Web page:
top of page

There Are Profitable Cultures and There Are Not! What's YOUR Culture?

Every organization has a culture. In the vast majority of cases that culture is simply a default culture because leaders have not created a preferred culture. Organizational culture is the combination of its people's attitudes, practices, relationships, leadership style and values. Think about the implications of those five areas. When healthy, they reflect a good place to work but when unhealthy they can be toxic. Culture matters a lot. Default cultures are highly problematic because they simply reflect the aggregate character and practices of those in it - good and bad. They reflect the habits of the organization. The problem is that while there may be many good things about the people and organization, there are also unaddressed habits that hurt the organization whether in attitudes, practices, relationships, leadership style or values. Transformational leaders do not settle for a default culture. They intentionally create a culture that reflects the health they want to see. Organizational health is after all the key to organizational success. In the long run, it is also the key to retaining and attracting the best people. By far, the culture a leader creates is an indication of their true leadership commitments. So where do we begin? First and foremost company culture will reflect the leadership culture. In my work I see more unhealthy verses healthy leadership cultures. I would love to reverse that order. It is truly a gift to work in a healthy environment and can be a curse to work in an unhealthy one. Here are some of the components of a truly healthy leadership culture.

  1. Leaders who are open, humble, non-defensive and collaborative.

  2. An environment where robust dialogue is welcomed and encouraged, along with unity once decisions have been made.

  3. Having the right people in the right seats.

  4. High EQ (Emotional Intelligence) among staff members and leaders.

  5. Clarity of direction as to where the organization is headed.

  6. Having clarity in one's role and the necessary tools to accomplish one's job.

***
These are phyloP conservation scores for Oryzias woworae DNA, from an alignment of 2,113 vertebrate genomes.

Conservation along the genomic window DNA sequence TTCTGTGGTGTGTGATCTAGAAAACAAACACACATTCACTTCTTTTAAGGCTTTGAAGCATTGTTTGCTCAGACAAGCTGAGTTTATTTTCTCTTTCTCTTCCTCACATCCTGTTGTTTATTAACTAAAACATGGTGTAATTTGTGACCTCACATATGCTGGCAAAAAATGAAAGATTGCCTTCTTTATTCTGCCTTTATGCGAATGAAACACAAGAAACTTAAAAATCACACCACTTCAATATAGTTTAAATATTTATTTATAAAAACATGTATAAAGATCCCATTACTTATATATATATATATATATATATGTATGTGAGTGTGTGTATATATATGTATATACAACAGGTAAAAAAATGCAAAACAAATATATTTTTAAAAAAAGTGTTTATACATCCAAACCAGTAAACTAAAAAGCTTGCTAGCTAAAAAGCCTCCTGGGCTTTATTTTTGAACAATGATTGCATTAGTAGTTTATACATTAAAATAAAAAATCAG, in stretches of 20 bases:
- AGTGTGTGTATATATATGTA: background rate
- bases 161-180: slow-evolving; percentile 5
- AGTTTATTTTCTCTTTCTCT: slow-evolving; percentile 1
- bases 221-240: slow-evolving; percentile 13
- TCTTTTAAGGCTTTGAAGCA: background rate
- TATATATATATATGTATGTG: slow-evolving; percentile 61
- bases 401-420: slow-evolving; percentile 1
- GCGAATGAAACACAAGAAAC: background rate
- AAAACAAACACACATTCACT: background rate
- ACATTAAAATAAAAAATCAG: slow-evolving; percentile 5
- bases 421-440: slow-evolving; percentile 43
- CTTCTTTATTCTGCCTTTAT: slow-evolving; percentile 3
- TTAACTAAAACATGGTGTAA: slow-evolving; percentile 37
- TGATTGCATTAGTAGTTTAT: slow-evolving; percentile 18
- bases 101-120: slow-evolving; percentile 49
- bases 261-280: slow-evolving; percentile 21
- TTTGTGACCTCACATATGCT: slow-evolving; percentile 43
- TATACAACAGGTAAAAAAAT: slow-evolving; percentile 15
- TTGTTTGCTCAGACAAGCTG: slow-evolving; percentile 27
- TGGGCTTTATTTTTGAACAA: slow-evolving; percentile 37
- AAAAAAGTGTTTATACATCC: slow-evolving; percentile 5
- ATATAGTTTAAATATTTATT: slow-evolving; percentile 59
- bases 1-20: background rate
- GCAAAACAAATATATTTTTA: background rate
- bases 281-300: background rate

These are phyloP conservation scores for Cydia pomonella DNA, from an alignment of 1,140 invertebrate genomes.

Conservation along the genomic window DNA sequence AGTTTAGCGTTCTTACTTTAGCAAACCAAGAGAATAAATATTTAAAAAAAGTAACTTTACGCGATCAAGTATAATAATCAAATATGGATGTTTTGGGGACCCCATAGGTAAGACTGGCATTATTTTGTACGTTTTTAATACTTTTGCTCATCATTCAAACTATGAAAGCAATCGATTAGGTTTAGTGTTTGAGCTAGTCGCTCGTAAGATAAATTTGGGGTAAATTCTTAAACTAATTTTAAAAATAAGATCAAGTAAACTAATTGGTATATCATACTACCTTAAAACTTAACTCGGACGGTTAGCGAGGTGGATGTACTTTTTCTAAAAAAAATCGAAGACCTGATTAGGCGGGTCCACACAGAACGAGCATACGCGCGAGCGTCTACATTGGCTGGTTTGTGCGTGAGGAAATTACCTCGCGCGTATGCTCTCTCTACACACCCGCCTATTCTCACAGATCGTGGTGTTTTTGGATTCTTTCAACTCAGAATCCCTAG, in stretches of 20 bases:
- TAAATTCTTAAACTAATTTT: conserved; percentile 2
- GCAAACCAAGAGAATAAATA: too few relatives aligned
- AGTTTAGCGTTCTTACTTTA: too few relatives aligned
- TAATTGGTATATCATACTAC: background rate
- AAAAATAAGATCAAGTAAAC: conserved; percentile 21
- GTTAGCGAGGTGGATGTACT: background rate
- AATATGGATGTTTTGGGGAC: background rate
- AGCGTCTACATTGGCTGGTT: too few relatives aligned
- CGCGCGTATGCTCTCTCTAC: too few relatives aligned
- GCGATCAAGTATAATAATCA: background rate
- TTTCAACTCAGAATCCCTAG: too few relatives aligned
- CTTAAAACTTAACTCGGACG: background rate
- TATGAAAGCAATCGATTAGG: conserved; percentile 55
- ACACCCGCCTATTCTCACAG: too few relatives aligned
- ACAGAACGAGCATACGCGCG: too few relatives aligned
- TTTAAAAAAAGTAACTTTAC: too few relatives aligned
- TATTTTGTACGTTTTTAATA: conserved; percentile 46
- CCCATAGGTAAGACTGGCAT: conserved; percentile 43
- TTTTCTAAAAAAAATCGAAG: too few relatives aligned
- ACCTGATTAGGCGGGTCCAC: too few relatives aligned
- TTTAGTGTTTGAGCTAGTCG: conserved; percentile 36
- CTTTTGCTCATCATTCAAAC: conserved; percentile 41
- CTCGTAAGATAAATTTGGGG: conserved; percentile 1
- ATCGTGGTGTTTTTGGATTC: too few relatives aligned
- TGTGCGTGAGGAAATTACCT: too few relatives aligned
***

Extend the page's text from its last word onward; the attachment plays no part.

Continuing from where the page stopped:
7. A collegial open atmosphere from the leader on down.

  8. The ability to speak into things that impact one's job.

  9. Candid, honest dialogue and conversation in an atmosphere of respect.

  10. High in both empowerment and accountability.

It is my conviction that the most neglected component in creating culture lies in the choosing, training and placement of managers with a healthy emotional intelligence (EQ). The majority of the problems that organizations face revolve around individuals who have poor EQ - causing significant health issues for the organization. Think of these traits and their impact on healthy cultures:

  • Inability to forgive and move on

  • Holding onto hurt

  • Assuming poor motives of others without trying to clarify with them what their motives actually are

  • Consistent cynicism

  • A propensity toward negative attitudes

  • Difficulty in accepting those whose views differ from theirs

  • A need to have their own way

  • Difficulty in maintaining positive relationships with others

  • Paternalism in dealing with direct reports

These are examples of poor emotional or relational intelligence (EQ) and any of these traits compromise the health of teams who often need to work together. If you are a leader or manager and have ever encountered these issues you know how toxic these attitudes can be and how much emotional energy is expended in dealing with them. EQ is the ability to understand ourselves, know what drives us, accurately see how we are perceived by others, and know how we relate to others. EQ also measures whether we have the relational skill to work synergistically with others while being 'self defining' and allowing others to speak into our lives or work without defensiveness. In their drive to grow their business many owners gloss over these issues and accept candidates with poor EQ. The same can be said for managers who are not perceptive in who they promote. The result is a significant lack of health on teams and great pain caused to other team members who are healthy. Poor EQ can ruin culture. Good EQ includes openness to the opinions of others, lack of defensiveness, awareness of who we are and how others perceive us, sensitivity to others, the ability to release others rather than control them, allow for constructive and robust dialogue, and the ability to abide by common decisions. It is my conviction that organizations are better off with fewer but healthier managers than to compromise on issues of emotional intelligence. Surprisingly, there are ways to measure these. Where health is problematic those issues ought to be addressed before candidates are accepted. Where they exist in the organization , they need to be addressed for the health of the individual, the team and the culture. Not addressing these issues is unfair to the healthy and productive employees that sustain your business. When owners do not make healthy decisions a priority, it is the healthy personnel who suffer and its toll on teams is huge. Again, this priority of health is up to the owner. Delegating theses decisions will only exasperate the problem. Becoming engaged with talent acquisition and team design is critical for the owner who wants to create a healthy and productive culture. The determining factor for the company's profitability is held by those who understand how talent selection and alignment solves real business problems and creates a culture of profitability.

Frank Heegaard advises and empowers business leaders who want to grow their business, solve problems, and the maximize the potential of their organizational culture.

Email address:


Featured Posts
bottom of page